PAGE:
Or, I’ll put it this way: whether “’tis mightiest in the mightiest” is true or a bunch of flowery hokum depends not upon the truth of the words but upon the truth of the person.

It becomes
The throned monarch better than his crown—

After I began writing this meditation, I remembered that I ended the session yesterday with asking the men to freewrite anything they want to about the whole of Portia’s speech, translating it into their own English, meditating upon the passage itself, or anything else that they want to do. I only considered later that with this post, I am completing my own assignment.

Yesterday we had a great opening session, but my favorite time was when we were discussing these lines, “It becomes/ The throned monarch better than his crown.” The men first offered what I think is the usual interpretation of these lines: “Becomes,” here, has the sense we think of when we say that a woman is becoming or comely. Thus, the quality of mercy is more attractive for, more appropriate for, a throned monarch than his crown. A king is a better, more attractive, king for being merciful than for his possessions.

But then one of the inmates gave us all a lightbulb moment, an epiphany if you’d like: Suppose Mercy itself becomes the throned monarch. Mercy as king v. Crown as king.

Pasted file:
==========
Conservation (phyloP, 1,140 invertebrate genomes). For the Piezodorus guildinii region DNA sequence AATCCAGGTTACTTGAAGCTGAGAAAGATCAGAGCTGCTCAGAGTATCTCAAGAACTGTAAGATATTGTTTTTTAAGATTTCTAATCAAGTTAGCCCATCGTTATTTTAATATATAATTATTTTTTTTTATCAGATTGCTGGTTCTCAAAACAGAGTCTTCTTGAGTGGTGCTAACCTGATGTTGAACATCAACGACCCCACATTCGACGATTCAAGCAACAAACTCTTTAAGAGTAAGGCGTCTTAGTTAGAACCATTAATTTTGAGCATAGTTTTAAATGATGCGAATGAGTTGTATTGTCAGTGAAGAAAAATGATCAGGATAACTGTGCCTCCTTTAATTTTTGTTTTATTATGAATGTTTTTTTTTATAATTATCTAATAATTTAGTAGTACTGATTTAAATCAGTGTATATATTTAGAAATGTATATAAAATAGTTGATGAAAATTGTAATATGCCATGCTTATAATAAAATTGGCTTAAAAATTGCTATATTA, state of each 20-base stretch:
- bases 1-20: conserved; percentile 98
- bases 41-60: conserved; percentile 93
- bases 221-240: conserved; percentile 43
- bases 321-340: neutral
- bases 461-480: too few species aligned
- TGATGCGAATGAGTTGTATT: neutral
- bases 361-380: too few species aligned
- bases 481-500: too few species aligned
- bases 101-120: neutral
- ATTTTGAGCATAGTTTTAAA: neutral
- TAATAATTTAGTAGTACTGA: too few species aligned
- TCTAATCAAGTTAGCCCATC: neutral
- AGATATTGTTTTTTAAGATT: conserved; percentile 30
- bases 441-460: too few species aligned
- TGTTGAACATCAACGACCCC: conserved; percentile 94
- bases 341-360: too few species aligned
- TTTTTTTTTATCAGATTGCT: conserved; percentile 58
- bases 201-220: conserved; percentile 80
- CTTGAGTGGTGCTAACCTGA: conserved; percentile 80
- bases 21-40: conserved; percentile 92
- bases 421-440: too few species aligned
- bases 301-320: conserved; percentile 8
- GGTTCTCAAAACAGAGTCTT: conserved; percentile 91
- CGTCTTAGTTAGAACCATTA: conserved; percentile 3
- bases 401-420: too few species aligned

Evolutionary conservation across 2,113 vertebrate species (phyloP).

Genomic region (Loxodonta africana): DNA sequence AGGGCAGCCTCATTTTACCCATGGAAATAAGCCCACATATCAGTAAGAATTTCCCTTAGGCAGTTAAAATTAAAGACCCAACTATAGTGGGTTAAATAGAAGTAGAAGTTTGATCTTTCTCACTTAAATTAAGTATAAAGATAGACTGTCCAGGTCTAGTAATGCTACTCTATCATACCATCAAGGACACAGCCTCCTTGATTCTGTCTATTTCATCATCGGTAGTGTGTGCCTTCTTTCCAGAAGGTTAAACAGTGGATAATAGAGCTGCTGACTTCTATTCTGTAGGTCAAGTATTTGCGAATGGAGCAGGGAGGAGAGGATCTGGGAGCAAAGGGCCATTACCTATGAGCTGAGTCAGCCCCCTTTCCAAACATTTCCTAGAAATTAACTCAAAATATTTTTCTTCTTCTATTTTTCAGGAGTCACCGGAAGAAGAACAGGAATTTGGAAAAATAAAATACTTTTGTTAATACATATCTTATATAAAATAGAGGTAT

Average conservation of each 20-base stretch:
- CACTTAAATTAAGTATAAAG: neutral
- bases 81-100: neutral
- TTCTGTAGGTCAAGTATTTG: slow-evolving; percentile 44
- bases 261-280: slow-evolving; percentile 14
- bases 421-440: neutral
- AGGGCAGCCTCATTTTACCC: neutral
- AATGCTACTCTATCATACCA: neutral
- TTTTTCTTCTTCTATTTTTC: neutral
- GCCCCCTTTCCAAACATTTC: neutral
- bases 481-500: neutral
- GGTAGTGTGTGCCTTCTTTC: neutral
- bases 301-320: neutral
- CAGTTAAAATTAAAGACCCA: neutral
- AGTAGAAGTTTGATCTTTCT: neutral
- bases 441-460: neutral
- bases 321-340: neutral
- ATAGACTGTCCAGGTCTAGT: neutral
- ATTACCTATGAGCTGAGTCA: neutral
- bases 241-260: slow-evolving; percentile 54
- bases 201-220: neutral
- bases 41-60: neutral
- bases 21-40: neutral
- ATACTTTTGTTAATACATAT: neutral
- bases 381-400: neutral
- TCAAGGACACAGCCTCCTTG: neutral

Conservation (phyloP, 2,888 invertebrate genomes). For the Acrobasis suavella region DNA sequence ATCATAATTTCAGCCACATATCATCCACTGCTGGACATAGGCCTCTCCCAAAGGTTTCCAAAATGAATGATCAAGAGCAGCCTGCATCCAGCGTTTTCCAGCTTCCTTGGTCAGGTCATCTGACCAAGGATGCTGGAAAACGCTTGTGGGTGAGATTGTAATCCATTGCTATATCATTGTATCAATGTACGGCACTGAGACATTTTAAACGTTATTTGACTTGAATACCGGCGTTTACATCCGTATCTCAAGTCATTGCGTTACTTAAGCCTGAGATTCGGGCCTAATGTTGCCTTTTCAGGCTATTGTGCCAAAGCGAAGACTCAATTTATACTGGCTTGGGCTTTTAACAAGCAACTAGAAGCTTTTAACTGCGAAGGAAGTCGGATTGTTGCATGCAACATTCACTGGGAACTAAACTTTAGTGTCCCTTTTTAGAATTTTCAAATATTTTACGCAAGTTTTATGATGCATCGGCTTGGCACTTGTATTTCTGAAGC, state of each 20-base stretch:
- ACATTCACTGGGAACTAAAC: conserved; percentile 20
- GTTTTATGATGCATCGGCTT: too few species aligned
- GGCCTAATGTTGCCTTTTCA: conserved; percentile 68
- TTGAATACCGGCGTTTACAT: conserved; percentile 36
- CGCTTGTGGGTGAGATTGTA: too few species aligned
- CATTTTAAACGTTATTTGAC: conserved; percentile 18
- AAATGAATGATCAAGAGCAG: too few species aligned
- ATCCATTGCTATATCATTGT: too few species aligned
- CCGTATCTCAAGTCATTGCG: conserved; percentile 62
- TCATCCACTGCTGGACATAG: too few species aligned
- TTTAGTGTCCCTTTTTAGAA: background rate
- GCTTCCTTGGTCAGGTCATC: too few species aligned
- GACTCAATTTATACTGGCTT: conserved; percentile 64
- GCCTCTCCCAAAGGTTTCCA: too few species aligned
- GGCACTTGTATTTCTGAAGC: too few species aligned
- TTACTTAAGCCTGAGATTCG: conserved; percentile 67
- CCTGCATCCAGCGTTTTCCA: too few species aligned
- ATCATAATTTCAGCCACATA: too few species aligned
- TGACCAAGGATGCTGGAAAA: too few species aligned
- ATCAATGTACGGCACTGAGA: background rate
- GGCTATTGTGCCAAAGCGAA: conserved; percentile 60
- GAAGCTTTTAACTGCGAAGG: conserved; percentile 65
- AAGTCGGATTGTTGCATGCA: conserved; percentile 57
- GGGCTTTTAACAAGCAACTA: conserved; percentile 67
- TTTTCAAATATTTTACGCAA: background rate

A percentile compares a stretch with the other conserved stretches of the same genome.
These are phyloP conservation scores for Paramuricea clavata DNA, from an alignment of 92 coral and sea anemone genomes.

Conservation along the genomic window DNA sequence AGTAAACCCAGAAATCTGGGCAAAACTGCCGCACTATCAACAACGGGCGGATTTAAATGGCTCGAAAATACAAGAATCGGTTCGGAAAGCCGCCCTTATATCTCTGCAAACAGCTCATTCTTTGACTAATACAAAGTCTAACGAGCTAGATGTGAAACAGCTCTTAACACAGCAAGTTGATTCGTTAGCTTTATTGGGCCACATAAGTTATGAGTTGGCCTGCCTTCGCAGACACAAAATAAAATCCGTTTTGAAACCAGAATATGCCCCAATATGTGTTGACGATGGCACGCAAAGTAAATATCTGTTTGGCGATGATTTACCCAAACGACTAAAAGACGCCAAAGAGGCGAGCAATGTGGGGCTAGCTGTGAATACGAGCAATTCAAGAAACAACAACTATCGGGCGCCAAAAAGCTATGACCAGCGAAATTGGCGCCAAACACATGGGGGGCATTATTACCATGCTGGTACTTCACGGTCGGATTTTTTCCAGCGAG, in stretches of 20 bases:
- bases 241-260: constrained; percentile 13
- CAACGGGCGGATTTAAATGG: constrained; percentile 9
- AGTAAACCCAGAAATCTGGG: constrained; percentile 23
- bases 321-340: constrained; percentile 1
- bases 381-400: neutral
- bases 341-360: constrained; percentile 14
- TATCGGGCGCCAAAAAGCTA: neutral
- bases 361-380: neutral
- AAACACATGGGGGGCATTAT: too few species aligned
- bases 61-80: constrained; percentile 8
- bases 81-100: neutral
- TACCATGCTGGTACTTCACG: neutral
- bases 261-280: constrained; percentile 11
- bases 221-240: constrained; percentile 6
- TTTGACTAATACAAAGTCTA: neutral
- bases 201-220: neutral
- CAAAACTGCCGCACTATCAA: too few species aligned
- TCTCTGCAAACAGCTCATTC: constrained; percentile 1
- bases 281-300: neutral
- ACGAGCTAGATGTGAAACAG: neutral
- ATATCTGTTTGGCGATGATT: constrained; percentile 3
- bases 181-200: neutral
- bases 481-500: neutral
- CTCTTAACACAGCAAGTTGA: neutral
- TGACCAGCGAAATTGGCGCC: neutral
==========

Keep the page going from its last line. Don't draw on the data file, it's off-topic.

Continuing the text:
I am delighted that most of the men picked up on what I think has been the usual interpretation of these lines; we are understanding Shakespeare. But we’ve transformed the passage too: Mercy becomes those of us who are becoming.

So this becomes my prayer for this week, that in my life, in my work at Huntington, in my time with the inmates, and in my church community, that I will become a person who is becoming. May we all become becoming.

In the course of justice, none of us
Should see salvation: we do pray for mercy;
And that same prayer doth teach us all to render
The deeds of mercy.

Advertisements

From → Uncategorized

2 Comments
  1. Alice M. Johnston permalink

    Jack, You are gifted in your way of communicating! I’m awed. Alice Johnston

  2. Jack, God’s richest blessings on this endeavor. I think we share the belief that great books change lives, and you are living out your calling as a professor in a marvelous way!

Leave a Reply

Fill in your details below or click an icon to log in:

WordPress.com Logo

You are commenting using your WordPress.com account. Log Out / Change )

Twitter picture

You are commenting using your Twitter account. Log Out / Change )

Facebook photo

You are commenting using your Facebook account. Log Out / Change )

Google+ photo

You are commenting using your Google+ account. Log Out / Change )

Connecting to %s

%d bloggers like this: